Most Idaho Legislative Committees Plan To Take At Least Some Remote Testimony
As the Idaho legislature tries to adapt to the coronavirus pandemic with its own precautions, two-thirds of committees confirm that they will take at least some remote testimony this year.
Each chairperson overseeing a committee is given wide latitude on how to run operations day-to-day, including whether or not they’ll accept remote testimony.
Boise State Public Radio contacted the legislators chairing 21 of Idaho’s standing committees in the House and Senate over the past few weeks. Seven lawmakers didn’t reply to multiple requests for comment.
Just one chairman, Rep. Lance Clow (R-Twin Falls), who oversees the House Education Committee, said he would not take remote testimony initially.
“I led the pilot two years ago and it was not efficient and this was from specific sites,” Clow initially said in an email.
He's now allowing government agency heads and officials to offer remote presentations, as well as some remote public testimony.
Those who did not respond and the committees they chair include:
· Rep. James Holtzclaw (R-Meridian), House Commerce and Human Resources
· Rep. Fred Wood (R-Burley), House Health and Welfare
· Rep. Ron Mendive (R-Coeur d’Alene), House Local Government
· Rep. Marc Gibbs (R-Grace), House Resources and Conservation
· Rep. Joe Palmer (R-Meridian), House Transportation and Defense
· Sen. Steven Thayn (R-Emmett), Senate Education
· Sen. Steve Vick (R-Dalton Gardens), Senate Resources and Environment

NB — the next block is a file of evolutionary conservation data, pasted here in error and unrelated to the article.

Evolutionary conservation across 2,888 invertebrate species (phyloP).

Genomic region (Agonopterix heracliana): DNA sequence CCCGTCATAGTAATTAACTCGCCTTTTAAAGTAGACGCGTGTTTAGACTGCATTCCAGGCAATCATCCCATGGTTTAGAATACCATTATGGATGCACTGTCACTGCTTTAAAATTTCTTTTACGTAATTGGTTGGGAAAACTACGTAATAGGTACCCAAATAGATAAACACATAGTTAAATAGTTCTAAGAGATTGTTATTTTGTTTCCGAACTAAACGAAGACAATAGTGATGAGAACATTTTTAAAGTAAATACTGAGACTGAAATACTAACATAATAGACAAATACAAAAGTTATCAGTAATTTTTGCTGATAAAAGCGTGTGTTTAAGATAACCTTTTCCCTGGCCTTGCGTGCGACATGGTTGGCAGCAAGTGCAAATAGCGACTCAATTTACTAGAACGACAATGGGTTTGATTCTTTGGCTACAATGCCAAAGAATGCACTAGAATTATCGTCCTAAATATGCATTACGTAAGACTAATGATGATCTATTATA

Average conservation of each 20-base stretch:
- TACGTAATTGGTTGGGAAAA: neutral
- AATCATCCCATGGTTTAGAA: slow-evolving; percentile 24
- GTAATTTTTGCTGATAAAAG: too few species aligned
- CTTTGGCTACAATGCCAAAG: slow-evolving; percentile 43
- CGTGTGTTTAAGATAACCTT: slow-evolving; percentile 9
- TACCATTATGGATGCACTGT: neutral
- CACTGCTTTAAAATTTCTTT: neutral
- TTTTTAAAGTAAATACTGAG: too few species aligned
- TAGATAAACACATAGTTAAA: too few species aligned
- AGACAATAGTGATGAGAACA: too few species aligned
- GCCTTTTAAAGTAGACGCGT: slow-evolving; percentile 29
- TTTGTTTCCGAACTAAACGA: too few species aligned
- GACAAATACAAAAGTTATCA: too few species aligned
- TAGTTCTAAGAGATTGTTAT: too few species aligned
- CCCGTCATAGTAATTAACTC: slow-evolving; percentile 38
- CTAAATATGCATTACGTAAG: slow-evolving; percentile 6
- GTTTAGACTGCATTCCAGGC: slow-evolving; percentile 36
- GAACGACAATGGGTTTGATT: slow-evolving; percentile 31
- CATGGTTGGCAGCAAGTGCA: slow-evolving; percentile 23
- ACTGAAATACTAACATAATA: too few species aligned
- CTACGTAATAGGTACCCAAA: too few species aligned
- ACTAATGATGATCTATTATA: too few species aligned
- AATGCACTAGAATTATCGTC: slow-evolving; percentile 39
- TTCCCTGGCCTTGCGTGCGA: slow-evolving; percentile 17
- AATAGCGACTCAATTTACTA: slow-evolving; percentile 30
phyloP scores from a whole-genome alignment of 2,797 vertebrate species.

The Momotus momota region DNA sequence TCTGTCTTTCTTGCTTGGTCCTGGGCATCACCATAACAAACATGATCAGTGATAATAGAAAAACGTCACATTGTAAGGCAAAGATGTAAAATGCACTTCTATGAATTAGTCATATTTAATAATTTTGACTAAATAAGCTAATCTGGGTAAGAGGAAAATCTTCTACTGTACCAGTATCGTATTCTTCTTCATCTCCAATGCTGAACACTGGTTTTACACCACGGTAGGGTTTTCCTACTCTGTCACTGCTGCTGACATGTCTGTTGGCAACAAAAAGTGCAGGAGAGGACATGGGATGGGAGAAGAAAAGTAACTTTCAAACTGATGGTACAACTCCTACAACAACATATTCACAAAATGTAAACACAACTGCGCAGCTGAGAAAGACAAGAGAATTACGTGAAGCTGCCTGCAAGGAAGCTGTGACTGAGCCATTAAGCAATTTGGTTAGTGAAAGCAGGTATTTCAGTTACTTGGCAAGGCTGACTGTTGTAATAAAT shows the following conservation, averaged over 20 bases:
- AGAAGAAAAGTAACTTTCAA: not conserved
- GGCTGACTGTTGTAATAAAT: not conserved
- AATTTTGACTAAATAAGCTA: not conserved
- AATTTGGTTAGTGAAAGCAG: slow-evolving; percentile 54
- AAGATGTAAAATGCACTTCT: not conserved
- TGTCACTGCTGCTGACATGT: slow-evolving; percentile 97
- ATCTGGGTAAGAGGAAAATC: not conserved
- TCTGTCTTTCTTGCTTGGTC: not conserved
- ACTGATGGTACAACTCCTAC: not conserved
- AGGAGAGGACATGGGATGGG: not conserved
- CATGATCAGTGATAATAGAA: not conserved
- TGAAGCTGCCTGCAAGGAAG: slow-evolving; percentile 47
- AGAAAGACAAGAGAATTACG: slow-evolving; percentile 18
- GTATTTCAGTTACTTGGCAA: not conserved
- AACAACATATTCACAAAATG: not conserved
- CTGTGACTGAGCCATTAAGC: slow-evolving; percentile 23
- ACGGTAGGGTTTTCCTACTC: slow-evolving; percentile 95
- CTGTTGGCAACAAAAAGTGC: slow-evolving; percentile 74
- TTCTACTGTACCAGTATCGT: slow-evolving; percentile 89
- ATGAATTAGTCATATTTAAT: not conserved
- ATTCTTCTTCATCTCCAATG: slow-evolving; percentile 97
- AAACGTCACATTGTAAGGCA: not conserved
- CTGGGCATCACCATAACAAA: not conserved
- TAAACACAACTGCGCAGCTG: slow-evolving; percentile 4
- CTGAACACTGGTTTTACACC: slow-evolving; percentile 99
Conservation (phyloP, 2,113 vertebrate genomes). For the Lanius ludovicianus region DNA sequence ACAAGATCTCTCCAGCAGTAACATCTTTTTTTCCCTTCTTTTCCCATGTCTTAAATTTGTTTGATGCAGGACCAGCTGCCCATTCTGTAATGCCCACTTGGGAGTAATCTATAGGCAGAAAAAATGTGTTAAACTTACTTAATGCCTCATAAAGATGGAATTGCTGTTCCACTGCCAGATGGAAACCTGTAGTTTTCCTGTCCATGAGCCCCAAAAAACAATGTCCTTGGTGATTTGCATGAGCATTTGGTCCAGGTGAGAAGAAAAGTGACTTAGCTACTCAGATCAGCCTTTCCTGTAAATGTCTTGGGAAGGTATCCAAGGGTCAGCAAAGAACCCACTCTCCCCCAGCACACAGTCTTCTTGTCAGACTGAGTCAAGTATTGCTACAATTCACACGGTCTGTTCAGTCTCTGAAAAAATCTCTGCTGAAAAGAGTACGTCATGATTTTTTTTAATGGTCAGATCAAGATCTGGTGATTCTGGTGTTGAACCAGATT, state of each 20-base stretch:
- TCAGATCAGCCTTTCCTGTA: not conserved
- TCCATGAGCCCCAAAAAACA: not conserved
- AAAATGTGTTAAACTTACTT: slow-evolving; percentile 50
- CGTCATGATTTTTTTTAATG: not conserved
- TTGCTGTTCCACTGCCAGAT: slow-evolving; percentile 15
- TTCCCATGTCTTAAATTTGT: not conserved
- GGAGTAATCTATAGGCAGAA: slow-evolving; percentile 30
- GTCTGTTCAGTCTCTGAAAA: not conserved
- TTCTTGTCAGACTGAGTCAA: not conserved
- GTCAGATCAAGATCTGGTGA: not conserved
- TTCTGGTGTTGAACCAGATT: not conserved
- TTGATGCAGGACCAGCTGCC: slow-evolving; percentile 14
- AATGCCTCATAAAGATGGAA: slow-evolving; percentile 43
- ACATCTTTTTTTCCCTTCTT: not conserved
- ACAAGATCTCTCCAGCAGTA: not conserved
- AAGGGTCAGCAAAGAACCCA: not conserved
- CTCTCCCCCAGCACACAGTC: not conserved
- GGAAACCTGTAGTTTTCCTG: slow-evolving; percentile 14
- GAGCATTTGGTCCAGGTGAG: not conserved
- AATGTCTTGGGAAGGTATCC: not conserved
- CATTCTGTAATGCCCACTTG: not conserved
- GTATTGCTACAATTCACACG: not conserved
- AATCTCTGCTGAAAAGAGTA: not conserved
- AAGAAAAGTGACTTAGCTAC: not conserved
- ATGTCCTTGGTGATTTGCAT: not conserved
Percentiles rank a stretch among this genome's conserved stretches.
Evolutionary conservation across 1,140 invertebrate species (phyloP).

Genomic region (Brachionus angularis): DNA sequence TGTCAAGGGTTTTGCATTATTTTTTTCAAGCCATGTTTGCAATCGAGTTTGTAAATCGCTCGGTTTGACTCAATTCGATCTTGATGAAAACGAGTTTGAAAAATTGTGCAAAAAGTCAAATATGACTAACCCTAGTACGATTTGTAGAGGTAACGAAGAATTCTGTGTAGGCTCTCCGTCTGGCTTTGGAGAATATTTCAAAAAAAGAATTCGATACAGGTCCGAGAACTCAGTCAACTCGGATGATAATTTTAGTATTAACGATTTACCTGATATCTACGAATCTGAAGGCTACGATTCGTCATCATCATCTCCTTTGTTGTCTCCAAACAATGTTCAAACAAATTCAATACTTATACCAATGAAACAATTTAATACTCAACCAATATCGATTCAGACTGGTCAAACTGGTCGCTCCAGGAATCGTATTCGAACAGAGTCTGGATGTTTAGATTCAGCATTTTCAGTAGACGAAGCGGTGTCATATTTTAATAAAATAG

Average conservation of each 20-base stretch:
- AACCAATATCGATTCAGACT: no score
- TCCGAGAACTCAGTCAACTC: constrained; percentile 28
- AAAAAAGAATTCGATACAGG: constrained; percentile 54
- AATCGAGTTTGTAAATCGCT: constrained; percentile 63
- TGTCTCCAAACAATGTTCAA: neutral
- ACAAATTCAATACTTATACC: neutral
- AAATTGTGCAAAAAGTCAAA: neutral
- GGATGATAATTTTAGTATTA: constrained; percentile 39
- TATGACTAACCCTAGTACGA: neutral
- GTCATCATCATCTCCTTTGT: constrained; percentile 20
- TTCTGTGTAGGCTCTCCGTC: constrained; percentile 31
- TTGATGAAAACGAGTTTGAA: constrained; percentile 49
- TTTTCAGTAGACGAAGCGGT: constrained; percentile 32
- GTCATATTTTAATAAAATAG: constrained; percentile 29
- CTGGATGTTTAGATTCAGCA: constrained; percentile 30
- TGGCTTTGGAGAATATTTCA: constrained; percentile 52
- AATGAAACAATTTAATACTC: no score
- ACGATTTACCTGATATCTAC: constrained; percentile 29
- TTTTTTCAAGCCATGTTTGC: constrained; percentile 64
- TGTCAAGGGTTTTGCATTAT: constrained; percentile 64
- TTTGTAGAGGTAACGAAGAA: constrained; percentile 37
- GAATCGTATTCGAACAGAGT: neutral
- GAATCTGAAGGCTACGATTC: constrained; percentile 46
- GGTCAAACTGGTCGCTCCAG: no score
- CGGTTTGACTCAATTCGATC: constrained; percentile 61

Some of the chairs of these committees are taking remote testimony on at least some pieces of legislation or administrative rules. Many will accept remote testimony on all bills. The committees that are will include a signup link on the electronic agenda available at the Idaho legislature’s website for both House and Senate committees.
Some legislators are excited to allow for testimony from those who live in the state’s far-flung corners hundreds of miles away from Boise.
“Given the distance my District is from the Capitol, I have been advocating for the use of remote testimony since I was first elected to the legislature, and see it as a valuable tool for citizen engagement,” Rep. Sage Dixon (R-Ponderay), who chairs the House Business Committee, wrote in an email.
“I’m sure we will have some bumps along the road during implementation, but it should be an overall benefit to our legislative process,” Dixon said.
Barring significant technical issues, Rep. Greg Chaney (R-Caldwell), who chairs the House Judiciary and Rules Committee, said he intends to allow anyone to sign up for remote testimony until he gavels a meeting into order.
“This year, there may be enough people who are unwilling or uncomfortable attending in person that we could risk excluding an important point of view on a judiciary committee issue without the aid of remote testimony,” Chaney said.
Some say they hope to eventually allow remote testimony on all legislation, like Rep. Barbara Ehardt (R-Idaho Falls).
“We may run into some kinks in the beginning, but I think that we can work through this,” said Ehardt, who chairs the House Environment, Energy and Technology Committee.
The ability to testify remotely before the Idaho legislature has even made its way into the federal court system.
A group of nonprofits and disability rights advocates sued Republican legislative leaders last month over their lack of COVID-19 precautions amid the global pandemic.
That includes the lack of a mask mandate or the guarantee that individuals will be able to testify remotely.
GOP leaders implemented capacity limits and physical distancing measures in committee rooms. They’ve also installed air purifiers throughout the building.
Testimony can still be shared with all committee members electronically.
Clarification: This story originally stated the House Education Committee would not take remote testimony at this time, but would at some point in the future. The committee has now begun to accept such testimony.
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